First, a bit of context. I’ve been at my job for over 7 years, which in tech can feel like several mortal lifetimes. For better or worse my most enduring legacy at this company will be that of “The Redux Guy” (you do not need to know anything about Redux to follow this post). When I joined in 2016, I jumped right into leading the migration of our existing data layer to Redux to support a broader React migration, and I’ve spent the majority of my time since maintaining these systems, adding functionality, and working to improve the developer experience through both education and tooling. We were a much smaller company in 2016, and back then I devoted a lot of time both one on one and in small groups to teaching people Redux and the internal patterns and nuances of our data layer. I should note that there have been many developers other than me who have made significant contributions in this space, but ultimately it’s my small team that owns this part of our codebase and I’m the resident domain expert on the team.

My wife and I had our first child in May, and my work provides a very generous 6 month parental leave, which I used all at once after our child was born. In the months leading up to that, I thought a lot about what I should be doing to prepare for such a long absence. I cleaned up some creaky parts of the codebase that I owned and upgraded older packages so that everything would run smoothly in my time off, and I’m happy to discover now that I’ve returned that everything did run mostly smoothly!

I also continue to spend a lot of time helping others work with Redux and our associated infrastructure. At the start of our data migration, I wrote a lot of really good documentation, and I’m frequently helping people in code reviews or in our various help channels at work on anything Redux or Redux adjacent. But over the years our documentation had gotten a little stale and scattered across different internal document systems, and I wouldn’t be around for 6 months to help out with individual questions. Plus, we’d grown a ton as a company over the years, and more people were joining all the time who perhaps had little experience with Redux, and certainly no experience with our internal patterns. My approach to helping people individually or in smaller groups wasn’t scaling, and something needed to change. I decided that my impending parental leave was the perfect nudge for me to devote some time to providing comprehensive educational materials that could be a resource to all of our engineers both now and in the future.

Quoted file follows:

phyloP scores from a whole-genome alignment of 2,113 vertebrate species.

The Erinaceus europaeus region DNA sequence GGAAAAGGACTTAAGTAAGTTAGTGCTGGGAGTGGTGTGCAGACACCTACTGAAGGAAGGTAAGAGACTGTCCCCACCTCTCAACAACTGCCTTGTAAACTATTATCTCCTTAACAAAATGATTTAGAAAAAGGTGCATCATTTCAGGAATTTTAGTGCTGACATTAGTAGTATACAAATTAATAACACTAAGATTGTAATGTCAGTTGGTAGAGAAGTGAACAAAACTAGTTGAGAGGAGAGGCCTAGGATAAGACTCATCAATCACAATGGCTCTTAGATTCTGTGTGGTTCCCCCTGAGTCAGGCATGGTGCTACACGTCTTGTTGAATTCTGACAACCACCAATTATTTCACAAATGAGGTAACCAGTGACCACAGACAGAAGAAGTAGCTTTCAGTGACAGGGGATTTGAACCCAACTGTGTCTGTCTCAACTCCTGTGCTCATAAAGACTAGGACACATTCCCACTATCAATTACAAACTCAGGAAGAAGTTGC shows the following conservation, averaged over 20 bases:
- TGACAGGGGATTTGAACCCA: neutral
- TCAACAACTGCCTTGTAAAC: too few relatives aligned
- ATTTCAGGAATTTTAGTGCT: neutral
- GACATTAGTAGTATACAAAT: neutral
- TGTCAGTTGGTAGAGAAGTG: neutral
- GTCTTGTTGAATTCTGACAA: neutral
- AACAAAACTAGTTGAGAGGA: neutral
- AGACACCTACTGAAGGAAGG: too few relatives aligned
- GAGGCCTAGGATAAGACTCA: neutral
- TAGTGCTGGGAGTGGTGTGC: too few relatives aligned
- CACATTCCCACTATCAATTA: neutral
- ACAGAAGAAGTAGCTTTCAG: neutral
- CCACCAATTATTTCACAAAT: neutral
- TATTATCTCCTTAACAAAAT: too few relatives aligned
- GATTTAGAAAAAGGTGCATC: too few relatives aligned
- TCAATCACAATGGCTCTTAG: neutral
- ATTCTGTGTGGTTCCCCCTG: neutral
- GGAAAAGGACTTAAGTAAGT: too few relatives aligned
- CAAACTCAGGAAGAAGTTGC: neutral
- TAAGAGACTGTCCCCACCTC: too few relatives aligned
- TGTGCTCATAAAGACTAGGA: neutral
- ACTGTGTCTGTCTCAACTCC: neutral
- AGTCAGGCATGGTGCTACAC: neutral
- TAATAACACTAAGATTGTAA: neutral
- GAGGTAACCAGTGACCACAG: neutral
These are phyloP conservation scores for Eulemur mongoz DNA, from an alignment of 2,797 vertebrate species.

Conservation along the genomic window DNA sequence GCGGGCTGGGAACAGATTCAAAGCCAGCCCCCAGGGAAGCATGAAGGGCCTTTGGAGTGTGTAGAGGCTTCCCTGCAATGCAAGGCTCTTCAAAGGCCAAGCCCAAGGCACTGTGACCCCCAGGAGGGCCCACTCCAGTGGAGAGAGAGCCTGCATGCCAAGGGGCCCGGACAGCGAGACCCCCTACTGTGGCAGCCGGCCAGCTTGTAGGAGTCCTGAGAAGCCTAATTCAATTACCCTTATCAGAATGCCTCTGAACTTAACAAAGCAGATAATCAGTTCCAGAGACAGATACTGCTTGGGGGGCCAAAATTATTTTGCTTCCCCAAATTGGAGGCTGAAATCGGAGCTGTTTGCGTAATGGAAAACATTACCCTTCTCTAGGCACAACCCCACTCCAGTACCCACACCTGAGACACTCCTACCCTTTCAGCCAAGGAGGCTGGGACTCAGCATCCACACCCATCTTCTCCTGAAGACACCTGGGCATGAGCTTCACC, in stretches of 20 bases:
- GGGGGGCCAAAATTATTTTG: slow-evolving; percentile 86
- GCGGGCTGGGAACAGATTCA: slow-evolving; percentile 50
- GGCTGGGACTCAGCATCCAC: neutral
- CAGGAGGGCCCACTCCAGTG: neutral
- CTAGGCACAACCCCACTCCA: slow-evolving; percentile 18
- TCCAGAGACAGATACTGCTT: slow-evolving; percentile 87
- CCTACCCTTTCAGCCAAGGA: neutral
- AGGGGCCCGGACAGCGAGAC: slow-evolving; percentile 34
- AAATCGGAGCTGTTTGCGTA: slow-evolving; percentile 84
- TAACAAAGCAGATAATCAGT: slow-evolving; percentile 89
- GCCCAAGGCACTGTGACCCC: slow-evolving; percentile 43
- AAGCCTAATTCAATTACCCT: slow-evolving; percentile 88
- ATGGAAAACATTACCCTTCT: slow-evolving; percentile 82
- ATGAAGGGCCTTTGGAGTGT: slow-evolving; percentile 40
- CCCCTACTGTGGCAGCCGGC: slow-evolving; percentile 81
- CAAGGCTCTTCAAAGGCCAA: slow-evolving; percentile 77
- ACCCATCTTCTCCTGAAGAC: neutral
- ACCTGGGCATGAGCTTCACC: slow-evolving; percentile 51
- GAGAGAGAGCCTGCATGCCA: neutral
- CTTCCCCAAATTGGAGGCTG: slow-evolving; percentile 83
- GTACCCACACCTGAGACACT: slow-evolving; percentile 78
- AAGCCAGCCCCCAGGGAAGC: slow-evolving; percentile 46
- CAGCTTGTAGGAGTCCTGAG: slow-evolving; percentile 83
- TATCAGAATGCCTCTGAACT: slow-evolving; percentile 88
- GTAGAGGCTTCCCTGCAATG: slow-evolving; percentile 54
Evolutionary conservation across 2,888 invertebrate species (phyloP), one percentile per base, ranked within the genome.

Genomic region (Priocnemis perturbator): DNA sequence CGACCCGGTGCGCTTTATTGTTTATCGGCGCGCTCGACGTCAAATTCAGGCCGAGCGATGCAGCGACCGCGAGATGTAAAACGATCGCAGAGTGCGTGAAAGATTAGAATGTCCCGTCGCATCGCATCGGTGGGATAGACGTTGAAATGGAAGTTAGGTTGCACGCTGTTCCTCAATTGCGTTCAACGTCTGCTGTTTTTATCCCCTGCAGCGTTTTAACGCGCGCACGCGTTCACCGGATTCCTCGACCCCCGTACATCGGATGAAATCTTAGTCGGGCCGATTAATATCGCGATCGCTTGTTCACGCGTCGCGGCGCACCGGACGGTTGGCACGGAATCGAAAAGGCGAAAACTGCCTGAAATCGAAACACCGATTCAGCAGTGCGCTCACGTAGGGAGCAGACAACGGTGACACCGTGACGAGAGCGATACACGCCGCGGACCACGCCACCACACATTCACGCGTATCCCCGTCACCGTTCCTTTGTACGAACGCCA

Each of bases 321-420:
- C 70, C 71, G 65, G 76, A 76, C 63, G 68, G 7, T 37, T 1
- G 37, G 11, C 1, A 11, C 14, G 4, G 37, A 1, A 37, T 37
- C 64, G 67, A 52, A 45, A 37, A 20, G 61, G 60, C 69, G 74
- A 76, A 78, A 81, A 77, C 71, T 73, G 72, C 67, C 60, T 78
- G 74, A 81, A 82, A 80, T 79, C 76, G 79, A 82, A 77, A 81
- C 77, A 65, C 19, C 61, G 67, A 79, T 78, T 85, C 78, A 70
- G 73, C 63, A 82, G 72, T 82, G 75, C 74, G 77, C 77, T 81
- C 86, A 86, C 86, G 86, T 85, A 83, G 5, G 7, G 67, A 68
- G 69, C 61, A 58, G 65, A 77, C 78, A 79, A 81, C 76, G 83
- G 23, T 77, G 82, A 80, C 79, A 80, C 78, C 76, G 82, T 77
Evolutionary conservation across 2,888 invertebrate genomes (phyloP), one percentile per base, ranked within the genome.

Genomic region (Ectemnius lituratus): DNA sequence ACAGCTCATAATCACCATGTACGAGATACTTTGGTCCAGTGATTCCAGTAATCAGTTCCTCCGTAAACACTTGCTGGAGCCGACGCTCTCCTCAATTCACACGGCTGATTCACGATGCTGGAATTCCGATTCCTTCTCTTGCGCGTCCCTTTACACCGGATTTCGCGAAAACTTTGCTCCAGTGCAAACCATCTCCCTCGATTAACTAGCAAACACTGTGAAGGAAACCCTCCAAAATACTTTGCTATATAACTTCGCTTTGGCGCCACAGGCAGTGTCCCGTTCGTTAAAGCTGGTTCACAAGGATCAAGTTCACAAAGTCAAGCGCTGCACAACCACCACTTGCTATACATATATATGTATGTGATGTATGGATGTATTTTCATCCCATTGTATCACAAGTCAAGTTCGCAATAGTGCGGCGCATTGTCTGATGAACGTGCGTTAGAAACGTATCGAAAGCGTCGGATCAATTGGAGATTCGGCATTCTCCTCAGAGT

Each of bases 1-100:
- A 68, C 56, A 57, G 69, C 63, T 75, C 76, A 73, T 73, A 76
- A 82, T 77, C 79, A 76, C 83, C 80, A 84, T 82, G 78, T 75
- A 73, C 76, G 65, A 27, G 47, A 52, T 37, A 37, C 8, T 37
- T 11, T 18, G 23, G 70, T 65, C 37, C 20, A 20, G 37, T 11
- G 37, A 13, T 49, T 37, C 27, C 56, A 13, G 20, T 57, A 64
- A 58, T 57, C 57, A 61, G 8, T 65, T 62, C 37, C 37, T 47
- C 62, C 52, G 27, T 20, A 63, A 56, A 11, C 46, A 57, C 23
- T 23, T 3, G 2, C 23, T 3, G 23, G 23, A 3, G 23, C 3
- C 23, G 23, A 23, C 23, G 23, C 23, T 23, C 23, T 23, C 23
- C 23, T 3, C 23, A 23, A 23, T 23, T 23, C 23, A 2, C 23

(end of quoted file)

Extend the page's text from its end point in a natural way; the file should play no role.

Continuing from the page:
I’ve found it really helps for a project to have a name, even if it’s made up of many tangential parts. I decided to call this effort the Redux Speaker Series: a series of video presentations covering the basics of Redux and how we use it internally, with deeper dives into specific topics. These video presentations would be live zoom meetings that anyone could attend and ask questions, and they would also be recorded for people to watch later and to use as an ongoing resource. Accompanying these videos would be updated documentation on the topics, all stored in a central location. While I planned to give a few of these presentations myself, I also wanted to solicit guest speakers from across the company to talk about topics that they had expertise in.

Risky Business

This was in March of last year, which was a pretty rough time at work. We were over a year into the very disruptive and at times rocky process of being acquired by a much larger company, many significant contributors to our culture and codebase had left, and we were fresh off a rough round of company wide layoffs in January. Morale was pretty dire, overall engagement was low, and those of us remaining were mostly sticking to our individual work to provide value to our team instead of helping out with more cross-team efforts and discussions. It was not a time where people were attending optional meetings or doing work that wasn’t strictly assigned to them.